A Guide to UK Payroll & Employment Taxes, Including Employer Contributions

Oli Robertson
Last updated on October 18, 2023

If you’re lucky enough to employ people, and are therefore operating a payroll scheme, then you have an obligation to collect and pay taxes to HMRC on the gross wages you pay to your employees.

You knew this already of course, but we wanted to gather all the information on UK employment taxes, payroll deductions, contributions and so forth together in one handy place. It’s worth remembering that even company directors are considered employees, and are therefore liable to any of the UK payroll taxes mentioned in this article.

You can find more detailed information on the various taxes and deductions in our blog posts we’ve linked to below.

So take a read of our short post, and remember to bookmark this page and come back to it anytime you need a UK employer / payroll tax refresher!

What are UK payroll taxes?

When we refer to payroll taxes in the UK, we’re talking about income tax (administered through the PAYE system) and National Insurance contributions. There is another employment tax relating to the tax payable on benefits, for example company car, private health insurance, travel or entertainment expenses. The PAYE (Pay As You Earn) system is the mechanism by which HMRC collects all UK employment taxes from businesses.

As well as these payroll taxes, employers will have to make other deductions from gross employee salaries including pension contributions, student loan repayments, and Child Maintenance Payments (where applicable), but more on that later.

National Insurance

A contribution paid by UK employers, employees and self-employed individuals, National Insurance (NI) is used to pay for the State Pension, Jobseeker’s Allowance, bereavement support payments and more. There are various ‘classes’ of National Insurance that are determined by various factors, for example earnings thresholds, whether or not someone is self-employed, or if it’s a voluntary payment to fill gaps in NI records.

Class 1 NI is the most common type, and is payable on any employee’s earnings over £242 per week / £1,048 per month / £12,570 per year (2023/24 tax year). This is known as Primary Class 1 NI.

Additionally, employers must make a Secondary Class 1 NI contribution. Rather than being deducted from employee earnings, this is paid by the employer on behalf of employees. The income thresholds for Secondary Class NI are £175 per week / £758 per month / £9,100 per year (again, 2023/24 tax year), meaning you must pay this for all employees earning over those amounts.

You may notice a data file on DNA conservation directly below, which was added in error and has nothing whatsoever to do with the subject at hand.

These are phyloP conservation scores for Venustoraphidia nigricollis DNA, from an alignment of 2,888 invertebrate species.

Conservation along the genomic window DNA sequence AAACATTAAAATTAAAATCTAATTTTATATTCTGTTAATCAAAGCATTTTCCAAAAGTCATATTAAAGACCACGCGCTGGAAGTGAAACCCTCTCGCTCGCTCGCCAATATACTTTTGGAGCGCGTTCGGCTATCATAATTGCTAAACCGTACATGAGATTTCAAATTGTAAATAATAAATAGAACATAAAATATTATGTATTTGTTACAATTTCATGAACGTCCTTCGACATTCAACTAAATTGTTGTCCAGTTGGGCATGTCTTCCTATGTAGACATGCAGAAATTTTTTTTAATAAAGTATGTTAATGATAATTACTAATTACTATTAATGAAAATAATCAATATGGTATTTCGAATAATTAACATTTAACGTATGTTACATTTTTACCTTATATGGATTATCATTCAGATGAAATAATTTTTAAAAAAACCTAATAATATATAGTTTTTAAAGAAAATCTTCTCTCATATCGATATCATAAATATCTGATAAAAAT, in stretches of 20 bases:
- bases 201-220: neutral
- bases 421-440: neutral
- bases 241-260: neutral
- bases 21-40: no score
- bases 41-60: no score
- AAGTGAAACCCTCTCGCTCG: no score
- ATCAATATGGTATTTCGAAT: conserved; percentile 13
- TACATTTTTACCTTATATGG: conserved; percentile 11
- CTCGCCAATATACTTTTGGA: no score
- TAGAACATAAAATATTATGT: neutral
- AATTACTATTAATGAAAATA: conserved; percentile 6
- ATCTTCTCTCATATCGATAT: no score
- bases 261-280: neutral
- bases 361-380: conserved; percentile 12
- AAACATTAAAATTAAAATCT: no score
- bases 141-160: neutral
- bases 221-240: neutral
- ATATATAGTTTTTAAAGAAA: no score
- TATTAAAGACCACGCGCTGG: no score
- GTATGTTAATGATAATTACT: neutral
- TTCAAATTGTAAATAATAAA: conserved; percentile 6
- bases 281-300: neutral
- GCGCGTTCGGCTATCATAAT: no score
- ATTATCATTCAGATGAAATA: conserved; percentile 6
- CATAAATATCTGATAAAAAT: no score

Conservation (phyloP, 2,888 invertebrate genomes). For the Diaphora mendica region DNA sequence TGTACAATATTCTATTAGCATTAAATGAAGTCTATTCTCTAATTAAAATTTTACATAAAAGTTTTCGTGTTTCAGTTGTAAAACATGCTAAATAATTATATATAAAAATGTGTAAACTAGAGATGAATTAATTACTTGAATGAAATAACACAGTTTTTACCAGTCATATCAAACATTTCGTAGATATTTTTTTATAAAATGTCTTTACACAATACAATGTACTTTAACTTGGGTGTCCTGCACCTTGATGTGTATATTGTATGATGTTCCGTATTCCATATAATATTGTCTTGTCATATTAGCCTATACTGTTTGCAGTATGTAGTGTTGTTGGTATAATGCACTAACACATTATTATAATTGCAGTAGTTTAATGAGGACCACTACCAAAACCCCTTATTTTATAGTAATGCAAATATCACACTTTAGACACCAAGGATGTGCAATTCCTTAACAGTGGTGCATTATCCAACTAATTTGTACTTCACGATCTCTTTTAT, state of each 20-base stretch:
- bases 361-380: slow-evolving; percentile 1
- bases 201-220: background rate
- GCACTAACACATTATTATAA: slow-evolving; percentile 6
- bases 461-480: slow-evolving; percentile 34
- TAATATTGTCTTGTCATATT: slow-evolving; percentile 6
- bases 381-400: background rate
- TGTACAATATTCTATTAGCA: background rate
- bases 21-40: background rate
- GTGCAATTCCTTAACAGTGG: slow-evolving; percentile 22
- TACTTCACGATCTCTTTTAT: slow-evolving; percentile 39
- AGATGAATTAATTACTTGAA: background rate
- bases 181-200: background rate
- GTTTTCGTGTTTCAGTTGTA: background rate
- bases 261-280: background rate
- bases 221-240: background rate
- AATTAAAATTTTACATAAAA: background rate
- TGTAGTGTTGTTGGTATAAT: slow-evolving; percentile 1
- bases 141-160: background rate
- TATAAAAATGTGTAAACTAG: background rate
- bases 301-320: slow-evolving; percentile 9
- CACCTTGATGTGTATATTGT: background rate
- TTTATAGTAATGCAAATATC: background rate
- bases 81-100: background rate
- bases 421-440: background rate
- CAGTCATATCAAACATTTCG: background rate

Income Tax

Income tax is an example of UK employer payroll taxes that are collected by HMRC through the PAYE system each time employees are paid. As an employer, it’s your responsibility to deduct tax and NICs from an employee’s pay and let HMRC know about any additional (taxable) benefits-in-kind the employee receives. Handily, payroll software can calculate what should be deducted and paid to HMRC automatically. Two main factors determine how much income tax an employee will have deducted from their pay - their level of income and the amount of eligible personal allowance (dictated by their tax code).

Find out more about income UK tax brackets

Tax on benefits

Another example of UK employment tax taken via the PAYE system, employers must pay tax and National Insurance on taxable ‘benefits-in-kind’ (BIK). In other words, any benefit offered on top of the employee’s salary. These could include private health insurance, gym membership, company car, travel or entertainment expenses, amongst others.

payroll tax UK

What are employer contributions, and how do they relate to UK employment tax?

When we hear the phrase ‘employer contributions’ in relation to employment tax in the UK, we tend to think of pensions. It does encompass the National Insurance and taxes on benefits that we’ve already spoken about too. But here we're going to get into pension contributions specifically.

All employers who hire staff must offer a pension scheme to employees within 3 months of their start date, based on qualifying criteria. This is what’s known as auto enrolment. So if an employee:

  • is aged between 22 and 68 (current state pension age);

  • earns at least £10,000 a year / £192 a week / £833 a month;

  • works in the UK, either under a contract of employment or to provide work or services as part of another business…

…then they must be auto-enrolled into a workplace pension scheme.

The employer’s minimum contribution is 3% of the employee’s gross qualifying earnings. Employees then have to contribute 5%, taking the total up to 8%. Employers can choose to pay more if they so wish, meaning that employees have to pay less from their own pockets (this could be a great recruitment and retention tactic).

Is there anything to be aware of from the perspective of student loan deductions and UK payroll tax?

Employers in the UK are obliged to deduct student or postgraduate loan repayments from relevant employees’ gross pay packets, and report these deductions to HMRC. The amounts owed are then transferred automatically through the PAYE system, and interest will then be applied to the balances of individual graduates. So in terms of UK payroll and tax, there are no additional payments to be made to HMRC by employers, over and above what is deducted from the individual’s gross salary.

Find out how payroll software can help simplify UK payroll tax calculations for all your employees by downloading our free buyers’ guide below.

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